The boss of Telford Council has quit – meaning he can avoid giving evidence at the town’s sex abuse inquiry.
The local authority launched a probe last year after the Sunday Mirror revealed hundreds of girls fell prey to sex gangs over four decades.
But managing director Richard Partington will not have to testify, as only serving staff can be forced to appear at the upcoming hearing.
Former employees can still give evidence voluntarily and victims last night pleaded with Mr Partington, 53, to take part.
One girl, raped by up to nine men a night for four years, said: “In the interests of truth and justice, Richard Partington has to give evidence.
“We’ve paid his very generous salary for years and it’s disrespectful if he doesn’t testify. We deserve answers.”
Mr Partington has been at the helm of Telford and Wrekin Council since 2011 and was a strong opponent of the Mirror’s call for an abuse inquiry in 2016.
He was one of 10 police and council officials who signed a letter to Tory Amber Rudd saying a probe was not needed in the Shropshire town.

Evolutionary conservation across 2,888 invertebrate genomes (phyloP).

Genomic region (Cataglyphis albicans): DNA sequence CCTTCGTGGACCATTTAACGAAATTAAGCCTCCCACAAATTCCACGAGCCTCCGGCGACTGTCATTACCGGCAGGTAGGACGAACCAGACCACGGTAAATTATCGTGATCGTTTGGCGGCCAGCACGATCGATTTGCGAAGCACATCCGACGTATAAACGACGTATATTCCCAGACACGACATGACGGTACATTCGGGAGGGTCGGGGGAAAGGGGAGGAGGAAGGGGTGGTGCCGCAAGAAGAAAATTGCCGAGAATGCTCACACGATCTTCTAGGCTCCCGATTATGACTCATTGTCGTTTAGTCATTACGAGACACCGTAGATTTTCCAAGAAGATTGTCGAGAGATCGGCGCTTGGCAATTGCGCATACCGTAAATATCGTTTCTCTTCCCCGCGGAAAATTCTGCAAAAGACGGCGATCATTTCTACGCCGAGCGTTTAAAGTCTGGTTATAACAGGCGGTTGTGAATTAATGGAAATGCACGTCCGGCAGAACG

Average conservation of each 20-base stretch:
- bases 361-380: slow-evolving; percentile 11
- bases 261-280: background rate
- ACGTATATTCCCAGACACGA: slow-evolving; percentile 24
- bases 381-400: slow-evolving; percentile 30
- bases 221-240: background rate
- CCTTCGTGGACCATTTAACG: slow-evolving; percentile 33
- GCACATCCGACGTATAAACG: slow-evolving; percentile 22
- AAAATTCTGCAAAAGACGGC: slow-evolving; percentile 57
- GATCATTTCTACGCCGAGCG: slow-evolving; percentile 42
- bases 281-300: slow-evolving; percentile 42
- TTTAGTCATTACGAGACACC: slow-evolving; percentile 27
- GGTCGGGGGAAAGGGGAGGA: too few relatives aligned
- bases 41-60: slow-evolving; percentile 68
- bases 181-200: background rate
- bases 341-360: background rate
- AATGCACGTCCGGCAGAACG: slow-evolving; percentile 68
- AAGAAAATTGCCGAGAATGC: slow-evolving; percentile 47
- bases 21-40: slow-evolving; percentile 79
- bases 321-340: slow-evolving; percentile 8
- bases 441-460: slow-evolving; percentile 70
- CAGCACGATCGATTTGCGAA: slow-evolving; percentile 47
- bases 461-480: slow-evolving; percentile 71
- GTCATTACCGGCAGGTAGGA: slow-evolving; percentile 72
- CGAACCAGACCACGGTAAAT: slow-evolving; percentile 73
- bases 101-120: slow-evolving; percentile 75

They told the then-Home Secretary: “Given the Government’s independent inquiry already committed to looking at what happened here in Telford, we do not feel at this time that a further inquiry is necessary.”
The council did a U-turn last year after we revealed staff knew of a problem in the 1990s but did not act. Council leader Shaun Davies said: “I accept and regret that some historic practices were not effective.”
The Labour politician also signed the 2016 letter opposing an inquiry. We later linked the abuse to five deaths and also revealed police knew for a decade before investigating.
The local authority said Mr Partington’s departure from his £145,000 post was “mutually agreed”. He is set to step down next month, reportedly with three months’ pay – £36,000.
Councillor Davies said: “We are very grateful to Richard for all his hard work, during which the council has seen many achievements while navigating the toughest-ever financial climate for councils.”